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Study identifies surprising culprit behind the poor performance of some NFL teams: ‘The evidence is piling up’

“It doesn’t mean that a high-performing quarterback is going to all of a sudden be awful because he’s playing in a certain city.”

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The amount of air pollution in an athlete’s city has a measurable effect on their performance, according to a new study in the International Journal of Environmental Research and Public Health.

Researchers from two Louisiana universities recently collected data on two high-level team sports: Major League Baseball (MLB) and the NFL. They then compared those stats to the air quality index for each team’s home city. 

Their analysis, published in January, shows that baseball teams commit an extra 0.000993 errors per game for every additional air quality index point, while quarterbacks can expect a 0.23-point dip in their QB rating, an all-around stat for measuring on-field performance. 

This study is the latest in a series of recent papers examining the effects of air quality on athletics. Another study published this year found that air pollution impacts running speed, while one conducted in 2017 linked air quality to the number of passes that soccer players made. 

In this case, researchers accounted for other factors that might affect performance, like the team’s budget. 

Francis Pope, a University of Birmingham professor of atmospheric studies, told The Daily Beast that this data is about more than just the heart and lungs — pollution also affects the brain. Unlike a sport like track in which the athlete is constantly moving, baseball and football are played in short bursts, so errors can easily occur due to failures in judgment.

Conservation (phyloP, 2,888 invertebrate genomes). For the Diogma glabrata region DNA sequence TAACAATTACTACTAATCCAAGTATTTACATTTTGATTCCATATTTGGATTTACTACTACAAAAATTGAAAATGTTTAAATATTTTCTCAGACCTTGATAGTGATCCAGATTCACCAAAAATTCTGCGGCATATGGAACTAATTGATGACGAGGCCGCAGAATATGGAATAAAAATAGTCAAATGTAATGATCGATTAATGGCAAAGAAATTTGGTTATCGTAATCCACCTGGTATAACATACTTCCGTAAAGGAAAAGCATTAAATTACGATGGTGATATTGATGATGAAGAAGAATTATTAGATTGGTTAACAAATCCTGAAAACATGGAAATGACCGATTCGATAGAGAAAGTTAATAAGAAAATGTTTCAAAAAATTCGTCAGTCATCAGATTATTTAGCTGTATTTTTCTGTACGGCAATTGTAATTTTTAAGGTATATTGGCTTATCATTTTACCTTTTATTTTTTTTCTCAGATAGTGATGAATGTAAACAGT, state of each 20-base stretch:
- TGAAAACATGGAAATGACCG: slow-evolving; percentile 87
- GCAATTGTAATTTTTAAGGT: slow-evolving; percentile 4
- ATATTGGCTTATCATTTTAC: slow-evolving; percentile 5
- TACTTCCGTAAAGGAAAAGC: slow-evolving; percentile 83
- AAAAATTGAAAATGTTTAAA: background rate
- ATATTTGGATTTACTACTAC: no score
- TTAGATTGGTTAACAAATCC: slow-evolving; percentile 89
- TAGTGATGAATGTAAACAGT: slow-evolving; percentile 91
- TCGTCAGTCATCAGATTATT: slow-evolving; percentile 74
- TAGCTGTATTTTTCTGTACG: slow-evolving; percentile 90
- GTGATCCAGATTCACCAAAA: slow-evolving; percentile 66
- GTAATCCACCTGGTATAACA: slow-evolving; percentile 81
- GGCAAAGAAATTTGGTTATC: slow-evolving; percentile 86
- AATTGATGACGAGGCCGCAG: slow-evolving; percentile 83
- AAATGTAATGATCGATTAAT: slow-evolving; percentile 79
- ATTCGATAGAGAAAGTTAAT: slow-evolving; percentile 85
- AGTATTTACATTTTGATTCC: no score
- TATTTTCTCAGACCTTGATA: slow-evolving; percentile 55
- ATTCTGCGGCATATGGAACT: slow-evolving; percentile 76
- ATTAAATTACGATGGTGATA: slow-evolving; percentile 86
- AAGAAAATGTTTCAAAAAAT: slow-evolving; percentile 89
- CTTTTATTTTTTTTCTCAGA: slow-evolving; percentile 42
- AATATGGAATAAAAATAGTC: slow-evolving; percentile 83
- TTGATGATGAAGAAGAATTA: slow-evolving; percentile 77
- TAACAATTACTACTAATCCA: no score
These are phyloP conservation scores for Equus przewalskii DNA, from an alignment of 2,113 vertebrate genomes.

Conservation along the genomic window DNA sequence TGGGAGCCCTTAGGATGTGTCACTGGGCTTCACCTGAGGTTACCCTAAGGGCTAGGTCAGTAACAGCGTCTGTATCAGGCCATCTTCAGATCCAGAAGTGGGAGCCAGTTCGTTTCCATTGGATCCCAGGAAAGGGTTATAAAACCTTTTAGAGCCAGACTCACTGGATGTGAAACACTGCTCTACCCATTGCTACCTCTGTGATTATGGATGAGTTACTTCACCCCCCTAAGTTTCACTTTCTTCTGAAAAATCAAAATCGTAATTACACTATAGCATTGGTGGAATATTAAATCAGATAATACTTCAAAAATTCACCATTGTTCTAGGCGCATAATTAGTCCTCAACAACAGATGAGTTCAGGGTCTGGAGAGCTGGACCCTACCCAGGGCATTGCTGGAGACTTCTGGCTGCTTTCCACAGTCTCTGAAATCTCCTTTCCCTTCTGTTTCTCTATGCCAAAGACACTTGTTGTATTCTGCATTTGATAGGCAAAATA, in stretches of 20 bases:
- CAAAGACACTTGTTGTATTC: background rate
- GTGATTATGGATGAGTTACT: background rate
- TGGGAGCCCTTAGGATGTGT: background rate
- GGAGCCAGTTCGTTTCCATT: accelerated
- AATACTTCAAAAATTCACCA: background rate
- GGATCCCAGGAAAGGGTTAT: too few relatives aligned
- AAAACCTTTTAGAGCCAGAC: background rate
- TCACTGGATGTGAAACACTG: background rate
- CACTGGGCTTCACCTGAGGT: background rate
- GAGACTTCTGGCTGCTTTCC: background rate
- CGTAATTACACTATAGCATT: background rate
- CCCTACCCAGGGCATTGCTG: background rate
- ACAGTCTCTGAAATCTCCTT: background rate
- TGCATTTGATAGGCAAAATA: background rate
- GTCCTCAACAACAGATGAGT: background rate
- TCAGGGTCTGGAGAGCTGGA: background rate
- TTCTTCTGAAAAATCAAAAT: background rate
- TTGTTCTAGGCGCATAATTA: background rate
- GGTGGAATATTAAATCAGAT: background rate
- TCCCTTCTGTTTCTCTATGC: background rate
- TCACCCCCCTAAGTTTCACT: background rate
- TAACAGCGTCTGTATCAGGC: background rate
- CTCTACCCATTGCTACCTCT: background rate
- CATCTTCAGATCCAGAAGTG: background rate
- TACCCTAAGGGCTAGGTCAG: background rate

“Certainly the evidence is piling up,” he told the outlet, “that pollution does appear to have an effect on the cognitive impacts of people, both in the short term and, via increased rates of diseases like Alzheimer’s, the long term.” 

Study co-author Jeremy Foreman stressed to the Daily Beast that air quality isn’t the only factor that can affect an athlete’s performance. 

“It doesn’t mean that a high-performing quarterback is going to all of a sudden be awful because he’s playing in a certain city,” he said. “But how much better could you be if there was better air?”

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